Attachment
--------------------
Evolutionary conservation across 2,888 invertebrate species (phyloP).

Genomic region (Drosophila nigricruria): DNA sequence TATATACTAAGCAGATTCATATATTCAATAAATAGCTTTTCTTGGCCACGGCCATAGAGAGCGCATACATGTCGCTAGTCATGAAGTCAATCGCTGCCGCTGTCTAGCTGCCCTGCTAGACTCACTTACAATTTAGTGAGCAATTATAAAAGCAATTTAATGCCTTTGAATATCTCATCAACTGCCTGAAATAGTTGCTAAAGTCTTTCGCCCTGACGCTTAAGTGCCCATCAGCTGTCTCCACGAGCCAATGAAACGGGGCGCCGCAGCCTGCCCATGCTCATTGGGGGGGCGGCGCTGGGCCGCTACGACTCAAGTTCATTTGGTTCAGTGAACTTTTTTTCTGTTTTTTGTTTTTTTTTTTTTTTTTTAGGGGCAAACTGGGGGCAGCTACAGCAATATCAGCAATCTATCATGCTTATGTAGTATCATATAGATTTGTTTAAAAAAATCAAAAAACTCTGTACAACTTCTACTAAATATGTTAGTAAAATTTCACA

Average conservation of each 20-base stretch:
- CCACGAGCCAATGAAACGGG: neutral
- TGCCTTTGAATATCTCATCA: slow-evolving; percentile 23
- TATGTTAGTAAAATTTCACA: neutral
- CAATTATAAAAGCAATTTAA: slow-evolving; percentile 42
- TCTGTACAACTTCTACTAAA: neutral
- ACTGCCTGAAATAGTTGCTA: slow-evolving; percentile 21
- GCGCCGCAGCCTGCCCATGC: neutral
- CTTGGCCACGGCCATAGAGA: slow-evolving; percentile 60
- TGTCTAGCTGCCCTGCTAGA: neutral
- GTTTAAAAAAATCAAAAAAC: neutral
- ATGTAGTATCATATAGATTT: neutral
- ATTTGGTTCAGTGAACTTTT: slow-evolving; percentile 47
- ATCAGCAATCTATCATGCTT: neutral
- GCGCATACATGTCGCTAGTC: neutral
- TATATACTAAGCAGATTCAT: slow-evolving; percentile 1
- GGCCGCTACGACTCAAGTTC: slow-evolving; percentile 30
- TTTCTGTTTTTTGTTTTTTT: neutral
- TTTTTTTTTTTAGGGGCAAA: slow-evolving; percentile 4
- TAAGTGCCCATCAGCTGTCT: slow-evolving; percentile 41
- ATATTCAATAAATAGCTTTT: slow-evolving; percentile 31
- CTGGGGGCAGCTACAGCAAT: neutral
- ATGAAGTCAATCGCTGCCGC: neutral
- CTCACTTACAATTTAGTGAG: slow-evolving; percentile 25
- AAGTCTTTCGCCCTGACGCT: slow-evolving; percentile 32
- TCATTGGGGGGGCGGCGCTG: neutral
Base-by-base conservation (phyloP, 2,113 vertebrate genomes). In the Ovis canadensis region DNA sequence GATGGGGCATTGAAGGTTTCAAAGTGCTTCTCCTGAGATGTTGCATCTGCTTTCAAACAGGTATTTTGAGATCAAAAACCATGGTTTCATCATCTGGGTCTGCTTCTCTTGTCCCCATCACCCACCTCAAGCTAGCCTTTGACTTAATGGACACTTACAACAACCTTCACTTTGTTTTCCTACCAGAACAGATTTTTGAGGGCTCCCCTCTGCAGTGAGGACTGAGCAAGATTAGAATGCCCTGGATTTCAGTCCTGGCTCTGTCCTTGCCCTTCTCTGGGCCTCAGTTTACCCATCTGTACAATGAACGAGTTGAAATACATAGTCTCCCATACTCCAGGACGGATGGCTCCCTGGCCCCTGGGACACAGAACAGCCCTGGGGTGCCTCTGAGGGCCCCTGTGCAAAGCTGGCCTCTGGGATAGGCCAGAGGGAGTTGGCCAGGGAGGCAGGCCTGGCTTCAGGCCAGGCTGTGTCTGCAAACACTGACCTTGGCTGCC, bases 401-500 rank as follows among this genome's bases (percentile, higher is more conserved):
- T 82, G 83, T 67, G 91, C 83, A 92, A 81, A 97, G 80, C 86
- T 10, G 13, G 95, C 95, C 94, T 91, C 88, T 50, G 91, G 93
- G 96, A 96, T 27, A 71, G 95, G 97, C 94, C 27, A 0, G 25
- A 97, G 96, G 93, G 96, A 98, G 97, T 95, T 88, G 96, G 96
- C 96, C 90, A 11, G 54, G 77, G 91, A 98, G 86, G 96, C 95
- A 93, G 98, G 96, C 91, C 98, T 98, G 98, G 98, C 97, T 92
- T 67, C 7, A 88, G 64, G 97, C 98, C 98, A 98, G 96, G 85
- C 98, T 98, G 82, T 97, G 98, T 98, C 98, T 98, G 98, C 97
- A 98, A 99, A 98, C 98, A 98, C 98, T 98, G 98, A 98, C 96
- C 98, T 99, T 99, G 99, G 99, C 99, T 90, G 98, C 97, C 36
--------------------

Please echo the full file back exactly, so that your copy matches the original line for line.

Evolutionary conservation across 2,888 invertebrate species (phyloP).

Genomic region (Drosophila nigricruria): DNA sequence TATATACTAAGCAGATTCATATATTCAATAAATAGCTTTTCTTGGCCACGGCCATAGAGAGCGCATACATGTCGCTAGTCATGAAGTCAATCGCTGCCGCTGTCTAGCTGCCCTGCTAGACTCACTTACAATTTAGTGAGCAATTATAAAAGCAATTTAATGCCTTTGAATATCTCATCAACTGCCTGAAATAGTTGCTAAAGTCTTTCGCCCTGACGCTTAAGTGCCCATCAGCTGTCTCCACGAGCCAATGAAACGGGGCGCCGCAGCCTGCCCATGCTCATTGGGGGGGCGGCGCTGGGCCGCTACGACTCAAGTTCATTTGGTTCAGTGAACTTTTTTTCTGTTTTTTGTTTTTTTTTTTTTTTTTTAGGGGCAAACTGGGGGCAGCTACAGCAATATCAGCAATCTATCATGCTTATGTAGTATCATATAGATTTGTTTAAAAAAATCAAAAAACTCTGTACAACTTCTACTAAATATGTTAGTAAAATTTCACA

Average conservation of each 20-base stretch:
- CCACGAGCCAATGAAACGGG: neutral
- TGCCTTTGAATATCTCATCA: slow-evolving; percentile 23
- TATGTTAGTAAAATTTCACA: neutral
- CAATTATAAAAGCAATTTAA: slow-evolving; percentile 42
- TCTGTACAACTTCTACTAAA: neutral
- ACTGCCTGAAATAGTTGCTA: slow-evolving; percentile 21
- GCGCCGCAGCCTGCCCATGC: neutral
- CTTGGCCACGGCCATAGAGA: slow-evolving; percentile 60
- TGTCTAGCTGCCCTGCTAGA: neutral
- GTTTAAAAAAATCAAAAAAC: neutral
- ATGTAGTATCATATAGATTT: neutral
- ATTTGGTTCAGTGAACTTTT: slow-evolving; percentile 47
- ATCAGCAATCTATCATGCTT: neutral
- GCGCATACATGTCGCTAGTC: neutral
- TATATACTAAGCAGATTCAT: slow-evolving; percentile 1
- GGCCGCTACGACTCAAGTTC: slow-evolving; percentile 30
- TTTCTGTTTTTTGTTTTTTT: neutral
- TTTTTTTTTTTAGGGGCAAA: slow-evolving; percentile 4
- TAAGTGCCCATCAGCTGTCT: slow-evolving; percentile 41
- ATATTCAATAAATAGCTTTT: slow-evolving; percentile 31
- CTGGGGGCAGCTACAGCAAT: neutral
- ATGAAGTCAATCGCTGCCGC: neutral
- CTCACTTACAATTTAGTGAG: slow-evolving; percentile 25
- AAGTCTTTCGCCCTGACGCT: slow-evolving; percentile 32
- TCATTGGGGGGGCGGCGCTG: neutral
Base-by-base conservation (phyloP, 2,113 vertebrate genomes). In the Ovis canadensis region DNA sequence GATGGGGCATTGAAGGTTTCAAAGTGCTTCTCCTGAGATGTTGCATCTGCTTTCAAACAGGTATTTTGAGATCAAAAACCATGGTTTCATCATCTGGGTCTGCTTCTCTTGTCCCCATCACCCACCTCAAGCTAGCCTTTGACTTAATGGACACTTACAACAACCTTCACTTTGTTTTCCTACCAGAACAGATTTTTGAGGGCTCCCCTCTGCAGTGAGGACTGAGCAAGATTAGAATGCCCTGGATTTCAGTCCTGGCTCTGTCCTTGCCCTTCTCTGGGCCTCAGTTTACCCATCTGTACAATGAACGAGTTGAAATACATAGTCTCCCATACTCCAGGACGGATGGCTCCCTGGCCCCTGGGACACAGAACAGCCCTGGGGTGCCTCTGAGGGCCCCTGTGCAAAGCTGGCCTCTGGGATAGGCCAGAGGGAGTTGGCCAGGGAGGCAGGCCTGGCTTCAGGCCAGGCTGTGTCTGCAAACACTGACCTTGGCTGCC, bases 401-500 rank as follows among this genome's bases (percentile, higher is more conserved):
- T 82, G 83, T 67, G 91, C 83, A 92, A 81, A 97, G 80, C 86
- T 10, G 13, G 95, C 95, C 94, T 91, C 88, T 50, G 91, G 93
- G 96, A 96, T 27, A 71, G 95, G 97, C 94, C 27, A 0, G 25
- A 97, G 96, G 93, G 96, A 98, G 97, T 95, T 88, G 96, G 96
- C 96, C 90, A 11, G 54, G 77, G 91, A 98, G 86, G 96, C 95
- A 93, G 98, G 96, C 91, C 98, T 98, G 98, G 98, C 97, T 92
- T 67, C 7, A 88, G 64, G 97, C 98, C 98, A 98, G 96, G 85
- C 98, T 98, G 82, T 97, G 98, T 98, C 98, T 98, G 98, C 97
- A 98, A 99, A 98, C 98, A 98, C 98, T 98, G 98, A 98, C 96
- C 98, T 99, T 99, G 99, G 99, C 99, T 90, G 98, C 97, C 36